So this is an exciting time in Physics and Astronomy. You may have heard that astronomers observed the collision of two neutron stars earlier this month. This discovery resulted in three Physicists winning the Nobel Prize in Physics. Well, “What is the big deal?” you might be asking. Let me say; it would be a legitimate question. I mean, how many people walking down the street know what a neutron star it? How many know where they come from? They might have heard of it, but not have known what they were about? Now that I think about it, what could this possibly have to do with Science-Art? Well, if we look at me and my partner’s previous blog posts, we talked about pointillism as a perspective of teaching and learning. As mentioned before, a given subject, say a neutron star collision, could be considered a painting done in the style of pointillism. An image created by thousands of little “dots.” These “dots” are sub-categories of the larger topic. They might seem unrelated if I was talking to you about them separately or in some random discussion. However, without seeing these dots, one could not see a “big picture.” One could not see the painting without collectively seeing the “dots.” How could we talk about gravitational waves resulting from the collision of two neutron stars, if we don’t understand what neutron stars are?
All that being said, I now think I know the topic for my portion of the video my partner and I are going to produce. I think I will present the collision of the two neutron stars using the pointillism theoretical framework.
I am not feeling too verbose this week. There is a lot going on at the University and in my classes. Our University Rocket Team’s proposal got accepted by NASA for their University Student Launch Initiative (USLI) rocket competition. I am the faculty advisor of the team, so it has been crazy busy.
That being said, as you may recall I spoke to you about the double images. Can you see the face and the vase? I am reminded of this now. When I was younger, I never thought I would be doing the things I am doing now. I did not believe I was smart enough. I only say the Vase in myself. It was not until I was in college and I had faculty who pulled out of me my true potential that I saw my true potential. However, once I saw it, I could never un-see it. So even when I speak to you about neutron stars and the rocket team, I get excited because I remember a day when I did not feel I could do the things I do now.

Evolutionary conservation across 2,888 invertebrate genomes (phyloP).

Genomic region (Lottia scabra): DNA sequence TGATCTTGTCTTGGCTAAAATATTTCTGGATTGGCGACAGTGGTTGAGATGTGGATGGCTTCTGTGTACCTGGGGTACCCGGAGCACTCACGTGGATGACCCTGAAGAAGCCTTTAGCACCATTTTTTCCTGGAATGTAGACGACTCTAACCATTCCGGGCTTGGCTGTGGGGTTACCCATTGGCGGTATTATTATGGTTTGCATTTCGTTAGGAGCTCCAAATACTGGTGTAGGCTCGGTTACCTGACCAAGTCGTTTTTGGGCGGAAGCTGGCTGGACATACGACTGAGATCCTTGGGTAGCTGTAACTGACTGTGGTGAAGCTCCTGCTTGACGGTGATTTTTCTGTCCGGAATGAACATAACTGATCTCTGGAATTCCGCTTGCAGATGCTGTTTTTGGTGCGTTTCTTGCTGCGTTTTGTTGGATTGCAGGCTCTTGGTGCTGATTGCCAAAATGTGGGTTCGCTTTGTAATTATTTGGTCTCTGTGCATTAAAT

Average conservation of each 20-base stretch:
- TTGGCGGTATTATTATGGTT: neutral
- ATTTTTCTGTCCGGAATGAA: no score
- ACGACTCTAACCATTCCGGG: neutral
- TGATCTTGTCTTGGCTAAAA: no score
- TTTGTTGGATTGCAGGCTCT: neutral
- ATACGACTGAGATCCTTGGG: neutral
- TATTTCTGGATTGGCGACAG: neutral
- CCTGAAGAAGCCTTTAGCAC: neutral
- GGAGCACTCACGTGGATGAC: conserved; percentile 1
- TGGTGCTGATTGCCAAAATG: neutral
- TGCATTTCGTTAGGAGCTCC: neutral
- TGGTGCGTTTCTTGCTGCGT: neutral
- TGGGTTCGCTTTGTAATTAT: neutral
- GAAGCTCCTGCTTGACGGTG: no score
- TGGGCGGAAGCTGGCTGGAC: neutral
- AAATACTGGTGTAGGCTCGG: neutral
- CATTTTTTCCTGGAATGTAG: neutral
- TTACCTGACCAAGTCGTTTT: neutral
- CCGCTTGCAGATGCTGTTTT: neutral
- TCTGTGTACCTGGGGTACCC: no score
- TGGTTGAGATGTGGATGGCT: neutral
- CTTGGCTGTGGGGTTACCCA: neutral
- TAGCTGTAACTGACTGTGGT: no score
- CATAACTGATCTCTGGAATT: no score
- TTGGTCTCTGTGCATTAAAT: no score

What do you see?
Can artistic creativity help us learn science? The foundational science that we learn in school (memorizing facts, solving equations, and writing lab reports) tends to avoid exercising our imagination. In practice, though, creativity is a powerful engine of scientific discovery and achievement. Narratives of discovery from every scientific discipline are rich in “aha!” moments and dramatic breakthroughs (though maybe a little over-sensationalized) stemming from creative and imaginative research.
In college, I took a geomorphology course in which success was particularly dependent upon memorization (not my strong suit). Late at night, as I felt myself drowning in names on erosional features, glacial landforms, and cosmogenic radionuclides, I realized notecards weren’t working for me, and in an act of late-night desperation, dug out my watercolors to help with my study guide. In retrospect, I was trying to inject the creative part of myself into the act of learning to engage in the act of creation to bind myself to the knowledge I was trying to absorb. The result was the four-page study guide below.
I can’t remember my grade on the test, but I do remember how uniquely engaged and meditative I felt during the process of acquiring and transforming the material. I wonder how integrating creativity into (rote and less rote) aspects of science might affect scientific inquiry at higher orders.